Hi, y’all! Nancy and I are recently back from a blissful five days in New Orleans with friends who make their winter home in the historic Garden District. NOLA, the Crescent City, is a walking city to rival Boston and New York, but has an international flavor and unique cultural pastiche all its own. To me, it feels more foreign than any American city. Here’s why:
Areas that survived Katrina relatively unscathed – those on higher ground, including the Garden District, Le Vieux Carre (the French Quarter), and Uptown – are filled with exciting architecture, dating from the 18th and 19th centuries. Common examples of the city’s architectural treasures include:
- Shotgun houses, usually one-story, but many with a second story at the rear of the house called camelbacks
- Lacy wrought iron terraces
- Victorians in an array of colors
- Arts and Crafts houses
- Creole cottages
- Les Beaux Artes (lavish, ornate, heavily ornamented style)
- Spanish influences
- Private courtyards between the public face of residences and their dependencies
I thoroughly enjoyed taking in the history and diversity that defines and distinguishes New Orleans’ architecture, all of which is quite unlike the cultural influences and style trends of New England home design.
New Orleans is one of the culinary capitals of the U.S., with a cuisine entirely its own reflecting the city’s Cajun, Creole and French roots. Iconic dishes include oysters, Po’ Boys (quintessential Louisiana sandwiches on crusty French bread), gumbo, jambalaya, beignets (deep fried pastries dusted with confectioners’ sugar), muffulettas (another signature sandwich combining cured meat and cheeses, and dressed with the ever-important olive salad), red beans and rice, pralines, blackened redfish, boudin (spicy sausage) and a sinful breakfast of bourbon-soaked brioche bread pudding. Yum!
NOLA is the home and the heart of jazz. Louis Armstrong was born here and his musical legacy is ever present. Any time of the day or night, you can enjoy live jazz artists. We did just that during a dinner at Bachanal in the Bywater, and at a concert by a US Park Ranger Quintet at the US Jazz Historical Park at the Old New Orleans U.S. Mint. Only in NOLA!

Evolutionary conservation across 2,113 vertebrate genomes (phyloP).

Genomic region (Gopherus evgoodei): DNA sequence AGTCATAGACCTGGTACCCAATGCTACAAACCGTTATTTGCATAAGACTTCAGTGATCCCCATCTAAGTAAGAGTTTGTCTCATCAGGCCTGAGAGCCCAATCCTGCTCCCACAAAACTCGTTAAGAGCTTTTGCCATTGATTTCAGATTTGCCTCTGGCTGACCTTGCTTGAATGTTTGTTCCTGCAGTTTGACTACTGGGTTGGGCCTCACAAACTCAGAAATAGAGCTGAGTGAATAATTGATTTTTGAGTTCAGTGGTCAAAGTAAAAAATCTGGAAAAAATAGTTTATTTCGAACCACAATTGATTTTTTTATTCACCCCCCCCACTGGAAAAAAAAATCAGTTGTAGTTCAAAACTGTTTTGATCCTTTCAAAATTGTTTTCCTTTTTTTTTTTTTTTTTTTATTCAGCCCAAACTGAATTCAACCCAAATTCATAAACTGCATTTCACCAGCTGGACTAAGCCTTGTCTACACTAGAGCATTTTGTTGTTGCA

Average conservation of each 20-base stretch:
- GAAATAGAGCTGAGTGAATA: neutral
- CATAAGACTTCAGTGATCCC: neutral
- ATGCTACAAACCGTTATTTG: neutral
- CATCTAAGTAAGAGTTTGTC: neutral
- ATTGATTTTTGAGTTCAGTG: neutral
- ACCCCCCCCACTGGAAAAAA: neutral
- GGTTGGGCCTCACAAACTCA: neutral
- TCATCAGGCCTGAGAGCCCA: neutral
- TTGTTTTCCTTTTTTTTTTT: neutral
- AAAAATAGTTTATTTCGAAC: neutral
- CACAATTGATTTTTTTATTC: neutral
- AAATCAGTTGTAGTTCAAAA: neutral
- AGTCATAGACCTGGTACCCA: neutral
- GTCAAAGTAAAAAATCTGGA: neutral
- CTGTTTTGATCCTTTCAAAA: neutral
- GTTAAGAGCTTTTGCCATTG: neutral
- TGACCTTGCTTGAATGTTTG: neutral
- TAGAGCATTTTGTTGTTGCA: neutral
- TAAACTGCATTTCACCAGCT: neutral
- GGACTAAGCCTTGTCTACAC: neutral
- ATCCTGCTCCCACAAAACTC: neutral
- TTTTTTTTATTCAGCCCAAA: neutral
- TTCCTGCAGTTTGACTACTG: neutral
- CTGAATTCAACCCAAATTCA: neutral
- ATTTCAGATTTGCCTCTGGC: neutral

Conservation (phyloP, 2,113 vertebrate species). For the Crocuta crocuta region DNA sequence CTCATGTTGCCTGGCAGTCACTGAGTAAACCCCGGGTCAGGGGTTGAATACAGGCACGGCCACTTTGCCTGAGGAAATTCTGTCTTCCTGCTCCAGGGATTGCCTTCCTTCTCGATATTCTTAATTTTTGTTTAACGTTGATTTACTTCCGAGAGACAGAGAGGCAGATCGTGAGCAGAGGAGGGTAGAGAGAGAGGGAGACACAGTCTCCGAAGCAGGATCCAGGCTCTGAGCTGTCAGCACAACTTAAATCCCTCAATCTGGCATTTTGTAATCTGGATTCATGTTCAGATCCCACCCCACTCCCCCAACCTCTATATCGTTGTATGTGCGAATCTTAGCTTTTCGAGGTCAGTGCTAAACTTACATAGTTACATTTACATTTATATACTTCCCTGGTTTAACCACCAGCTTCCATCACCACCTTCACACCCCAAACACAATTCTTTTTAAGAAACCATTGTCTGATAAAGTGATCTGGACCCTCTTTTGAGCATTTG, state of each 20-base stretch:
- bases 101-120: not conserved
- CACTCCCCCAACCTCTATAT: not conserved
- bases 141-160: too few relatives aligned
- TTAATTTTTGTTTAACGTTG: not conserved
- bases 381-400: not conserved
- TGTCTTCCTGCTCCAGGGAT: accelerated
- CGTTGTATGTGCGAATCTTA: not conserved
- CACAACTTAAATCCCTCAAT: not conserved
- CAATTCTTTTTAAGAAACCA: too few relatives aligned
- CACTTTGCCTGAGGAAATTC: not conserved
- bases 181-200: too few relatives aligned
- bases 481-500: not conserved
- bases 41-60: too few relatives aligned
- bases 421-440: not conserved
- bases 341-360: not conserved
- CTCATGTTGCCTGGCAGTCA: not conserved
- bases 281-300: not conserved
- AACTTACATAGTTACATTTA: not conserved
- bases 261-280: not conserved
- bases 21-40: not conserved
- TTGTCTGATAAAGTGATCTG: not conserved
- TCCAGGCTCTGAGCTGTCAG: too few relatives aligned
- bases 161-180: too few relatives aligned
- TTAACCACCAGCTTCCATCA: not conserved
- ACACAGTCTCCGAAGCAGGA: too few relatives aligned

The People and the Patois:
NOLA is a rich mix of people and races: white, black, Hispanic, Creole, Cajun, and Asian. And, surprising for this Bostonian, is how even though many neighborhoods are somewhat segregated, there is a true and comfortable intermingling in offices, restaurants, parks, bars, music venues and retail stores. NOLA is warm and welcoming for everyone open to being smitten by its charms—they really mean it when they say “Be Nice or Leave.”
But perhaps the coolest experience I had in NOLA was one morning walking in Uptown after my breakfast of Migas (an egg and chorizo scramble), biscuits and grits at Surrey’s on Magazine Street. I was walking the paradox that is one of the Crescent City’s signatures: Uptown towards Downtown. I was on the edge of Uptown and the Garden District. All was a riot of color and old, classic architecture when I happened upon this contemporary residence—so different from everything around it. Not only does this unexpected design reflect the mix of flavor, people and culture that make this city so fascinating, but it’s a design that gets so many things right:
- It adapts well to its site and soaks up the sun both inside and out. The fenestration, the arrangement and proportioning of the windows, makes this work.
- It knows precisely what it wants to be, yet is respectful and enriching of its neighbors. The neighboring homes are enhanced by its calming interruption of their rhythm.
- It has forms and shapes that are crisp and clean without being cold and banal.
- It’s solid and sturdy, yet its sheathing makes it ephemeral in some ways.
- It’s a perfect backdrop to the colorful yet modest plantings on the street.
- The position, orientation, proportion and scale of the volumes no doubt reflect the living patterns of the owners.
- This is a unique, personal home organically sprung from the architects’ careful attention to the family’s lifestyle, the site’s limitations and opportunities, and the neighboring houses.
- Its attention to detail turns complex considerations into a simple delight.
It’s a contemporary gem in an important historic enclave. What a beauty! The lesson of New Orleans, with its surprises everywhere: Don’t be a slave to convention; don’t do what’s safe and expected. Let your architect and designer lead you to a residence that is uniquely yours and enduring. You’ll be the richer for it.